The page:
Advanced OCT

# A faster, better way of seeing

A Faster, Better Way of Seeing

NinePoint Medical’s NvisionVLE® Imaging System with Real-time Targeting&trade is a groundbreaking convergence of superior optical imaging, innovative engineering techniques, and revolutionary information technology. At the heart of the system, Advanced Optical Coherence Tomography (OCT) technology provides physicians and pathologists with comprehensive, volumetric digital images of a patient’s esophagus. This next-generation technique enables much higher imaging speeds, combined with improved field-of-view and signal-to-noise ratio.

For resources on OCT technology click here.

How Advanced OCT Works

img-how-oct-works.gifThe (greatly simplified) fundamentals of Advanced OCT are shown in the diagram. Similar to a traditional laser, the swept-source laser produces light of only one ‘color’ at any instant in time. However, unlike a traditional laser, the swept-source changes the color of its output light very rapidly in time.

The output light is split in two: one beam stays internal to the console, while the second is transmitted through the catheter and focused into the tissue. Some of the light is reflected back from physiological structures within the tissue, and this reflected light is collected by the catheter and returned to the console.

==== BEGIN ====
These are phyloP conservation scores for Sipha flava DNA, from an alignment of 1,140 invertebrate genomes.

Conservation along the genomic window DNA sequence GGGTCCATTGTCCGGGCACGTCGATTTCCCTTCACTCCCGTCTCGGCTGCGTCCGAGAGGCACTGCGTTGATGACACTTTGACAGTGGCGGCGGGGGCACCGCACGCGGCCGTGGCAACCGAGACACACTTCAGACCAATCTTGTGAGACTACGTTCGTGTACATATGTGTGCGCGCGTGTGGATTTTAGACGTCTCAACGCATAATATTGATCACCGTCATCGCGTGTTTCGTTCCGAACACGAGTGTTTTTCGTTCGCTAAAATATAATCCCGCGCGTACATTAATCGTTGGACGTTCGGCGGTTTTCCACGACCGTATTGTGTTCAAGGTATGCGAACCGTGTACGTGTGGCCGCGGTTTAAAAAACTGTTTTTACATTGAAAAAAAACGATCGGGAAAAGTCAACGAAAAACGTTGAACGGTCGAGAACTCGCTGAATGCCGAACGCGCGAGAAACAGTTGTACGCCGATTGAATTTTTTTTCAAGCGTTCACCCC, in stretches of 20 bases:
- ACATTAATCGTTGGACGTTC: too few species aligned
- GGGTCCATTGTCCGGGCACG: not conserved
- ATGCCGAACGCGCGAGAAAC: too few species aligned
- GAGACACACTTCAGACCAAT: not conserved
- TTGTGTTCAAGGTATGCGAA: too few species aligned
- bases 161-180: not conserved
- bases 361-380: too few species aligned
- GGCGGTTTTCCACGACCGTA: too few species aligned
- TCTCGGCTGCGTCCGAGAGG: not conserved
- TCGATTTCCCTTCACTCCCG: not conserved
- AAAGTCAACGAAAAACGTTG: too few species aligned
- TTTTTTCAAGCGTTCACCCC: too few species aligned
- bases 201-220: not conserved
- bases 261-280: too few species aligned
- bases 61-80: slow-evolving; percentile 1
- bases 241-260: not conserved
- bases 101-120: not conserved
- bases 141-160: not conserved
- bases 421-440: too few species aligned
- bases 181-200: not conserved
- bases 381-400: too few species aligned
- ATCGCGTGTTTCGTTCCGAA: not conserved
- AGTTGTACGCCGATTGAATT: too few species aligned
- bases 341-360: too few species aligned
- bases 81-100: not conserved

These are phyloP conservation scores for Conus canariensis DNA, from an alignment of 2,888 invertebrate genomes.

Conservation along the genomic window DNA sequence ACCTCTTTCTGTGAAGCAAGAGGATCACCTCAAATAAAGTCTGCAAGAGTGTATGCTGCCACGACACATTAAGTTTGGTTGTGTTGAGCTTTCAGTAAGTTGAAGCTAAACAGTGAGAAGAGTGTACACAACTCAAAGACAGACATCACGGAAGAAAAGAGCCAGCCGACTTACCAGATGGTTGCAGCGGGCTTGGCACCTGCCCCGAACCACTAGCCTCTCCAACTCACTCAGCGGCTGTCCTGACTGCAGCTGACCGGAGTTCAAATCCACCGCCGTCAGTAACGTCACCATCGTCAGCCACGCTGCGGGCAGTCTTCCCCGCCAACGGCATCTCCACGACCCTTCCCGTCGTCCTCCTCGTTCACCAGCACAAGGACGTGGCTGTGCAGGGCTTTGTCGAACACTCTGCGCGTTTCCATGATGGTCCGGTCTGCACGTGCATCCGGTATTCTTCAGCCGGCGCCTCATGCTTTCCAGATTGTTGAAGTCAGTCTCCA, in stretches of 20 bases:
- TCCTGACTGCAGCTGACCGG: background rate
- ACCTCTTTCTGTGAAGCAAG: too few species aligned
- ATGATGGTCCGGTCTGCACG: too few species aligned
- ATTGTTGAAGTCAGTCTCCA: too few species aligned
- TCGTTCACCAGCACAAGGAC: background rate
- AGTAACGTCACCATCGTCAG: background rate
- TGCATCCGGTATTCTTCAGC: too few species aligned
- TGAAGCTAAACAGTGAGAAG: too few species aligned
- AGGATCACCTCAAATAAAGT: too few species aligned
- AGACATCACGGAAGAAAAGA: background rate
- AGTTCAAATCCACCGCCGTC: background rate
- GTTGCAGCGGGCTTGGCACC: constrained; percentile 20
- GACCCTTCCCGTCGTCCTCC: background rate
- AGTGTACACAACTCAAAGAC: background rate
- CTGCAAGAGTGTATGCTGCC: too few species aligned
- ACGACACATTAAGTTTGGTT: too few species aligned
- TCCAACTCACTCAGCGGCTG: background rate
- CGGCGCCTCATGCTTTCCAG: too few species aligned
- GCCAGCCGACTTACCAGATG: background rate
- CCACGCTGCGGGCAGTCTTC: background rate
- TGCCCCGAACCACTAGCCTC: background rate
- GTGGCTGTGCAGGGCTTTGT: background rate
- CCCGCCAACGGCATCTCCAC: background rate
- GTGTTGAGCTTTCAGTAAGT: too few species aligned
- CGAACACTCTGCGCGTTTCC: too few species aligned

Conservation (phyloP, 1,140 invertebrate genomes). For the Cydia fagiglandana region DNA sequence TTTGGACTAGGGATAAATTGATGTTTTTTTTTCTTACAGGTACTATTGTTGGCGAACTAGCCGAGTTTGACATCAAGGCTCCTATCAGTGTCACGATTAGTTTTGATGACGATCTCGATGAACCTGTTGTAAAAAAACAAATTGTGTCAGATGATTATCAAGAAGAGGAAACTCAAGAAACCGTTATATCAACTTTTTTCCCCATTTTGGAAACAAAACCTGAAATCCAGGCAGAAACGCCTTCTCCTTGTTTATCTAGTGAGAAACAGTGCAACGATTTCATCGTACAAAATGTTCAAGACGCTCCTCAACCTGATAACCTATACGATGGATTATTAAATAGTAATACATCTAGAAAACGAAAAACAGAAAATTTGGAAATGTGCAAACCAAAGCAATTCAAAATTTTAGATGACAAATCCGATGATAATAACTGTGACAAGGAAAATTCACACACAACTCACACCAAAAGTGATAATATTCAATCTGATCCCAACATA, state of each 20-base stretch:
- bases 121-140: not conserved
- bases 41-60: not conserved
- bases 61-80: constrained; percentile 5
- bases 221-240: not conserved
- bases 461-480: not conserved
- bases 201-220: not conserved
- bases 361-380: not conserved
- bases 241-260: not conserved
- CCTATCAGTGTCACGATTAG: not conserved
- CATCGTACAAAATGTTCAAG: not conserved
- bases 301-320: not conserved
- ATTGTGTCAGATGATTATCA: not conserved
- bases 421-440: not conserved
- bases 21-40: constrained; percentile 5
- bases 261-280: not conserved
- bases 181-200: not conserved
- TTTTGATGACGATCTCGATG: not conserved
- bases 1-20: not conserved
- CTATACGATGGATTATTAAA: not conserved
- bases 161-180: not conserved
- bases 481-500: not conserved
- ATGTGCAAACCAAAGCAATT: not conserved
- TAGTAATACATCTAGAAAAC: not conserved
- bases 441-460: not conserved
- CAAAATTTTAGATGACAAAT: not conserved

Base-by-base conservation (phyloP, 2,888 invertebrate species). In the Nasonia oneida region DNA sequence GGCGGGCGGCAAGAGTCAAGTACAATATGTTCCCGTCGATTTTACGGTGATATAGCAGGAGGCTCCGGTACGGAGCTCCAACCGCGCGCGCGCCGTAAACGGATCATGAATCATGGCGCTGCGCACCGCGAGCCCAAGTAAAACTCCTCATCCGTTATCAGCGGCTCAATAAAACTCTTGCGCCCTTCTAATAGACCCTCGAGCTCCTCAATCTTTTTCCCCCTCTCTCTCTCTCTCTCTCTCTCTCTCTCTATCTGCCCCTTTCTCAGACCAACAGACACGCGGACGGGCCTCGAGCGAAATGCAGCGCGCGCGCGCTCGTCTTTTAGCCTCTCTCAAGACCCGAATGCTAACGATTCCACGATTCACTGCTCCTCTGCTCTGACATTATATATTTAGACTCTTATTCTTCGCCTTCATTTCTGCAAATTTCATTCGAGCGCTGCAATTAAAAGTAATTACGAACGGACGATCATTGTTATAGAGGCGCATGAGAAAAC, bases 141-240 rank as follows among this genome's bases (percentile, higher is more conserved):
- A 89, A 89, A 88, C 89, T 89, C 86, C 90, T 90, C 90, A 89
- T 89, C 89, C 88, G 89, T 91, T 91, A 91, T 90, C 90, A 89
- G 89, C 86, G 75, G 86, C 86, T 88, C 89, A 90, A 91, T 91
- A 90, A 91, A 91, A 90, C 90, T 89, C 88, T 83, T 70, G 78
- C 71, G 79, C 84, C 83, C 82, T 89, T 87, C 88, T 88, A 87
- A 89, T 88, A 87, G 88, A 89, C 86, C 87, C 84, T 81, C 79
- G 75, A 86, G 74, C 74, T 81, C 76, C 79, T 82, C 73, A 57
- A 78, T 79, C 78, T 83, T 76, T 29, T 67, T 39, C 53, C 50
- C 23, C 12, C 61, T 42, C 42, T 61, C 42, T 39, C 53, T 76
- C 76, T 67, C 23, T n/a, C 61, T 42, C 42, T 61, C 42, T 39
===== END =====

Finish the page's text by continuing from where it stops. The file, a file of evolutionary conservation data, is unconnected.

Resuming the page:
Inside the console, the reflected and internal beams are combined and interfere with each other. After some processing, the interference signal yields an axial line (‘A-line’) that records the intensity of reflections at each depth in the tissue. Combining many consecutive A-lines into an image provides a cross-sectional look at all the reflecting structures in the tissue.

A Brief History of OCT

img-oct-factoid-NEW.pngThe basic principles of Optical Coherence Tomography (OCT) were initially used within the fields of optical radar and optical telecommunications, among others. The technology expanded in the late 1980s when researchers began exploring applications for biological tissue imaging. Over the next decade, researchers around the world developed sub-categories of the technology, such as swept-source OCT, and began investigating ways to use OCT in different types of tissues and biomedical applications.

Today, commercial OCT systems are used regularly as an imaging standard in ophthalmology, cardiology, dermatology, and general research. NinePoint’s Advanced OCT technology, licensed from the Wellman Center for Photomedicine at Massachusetts General Hospital, initially focuses on esophageal and general imaging of tissue microstructure.

img-bubble-chart.pngFilling an Imaging Gap

The ideal imaging system for esophageal surveillance would combine high-resolution scanning, depth, and volume to enable the identification and interrogation of both superficial and buried features.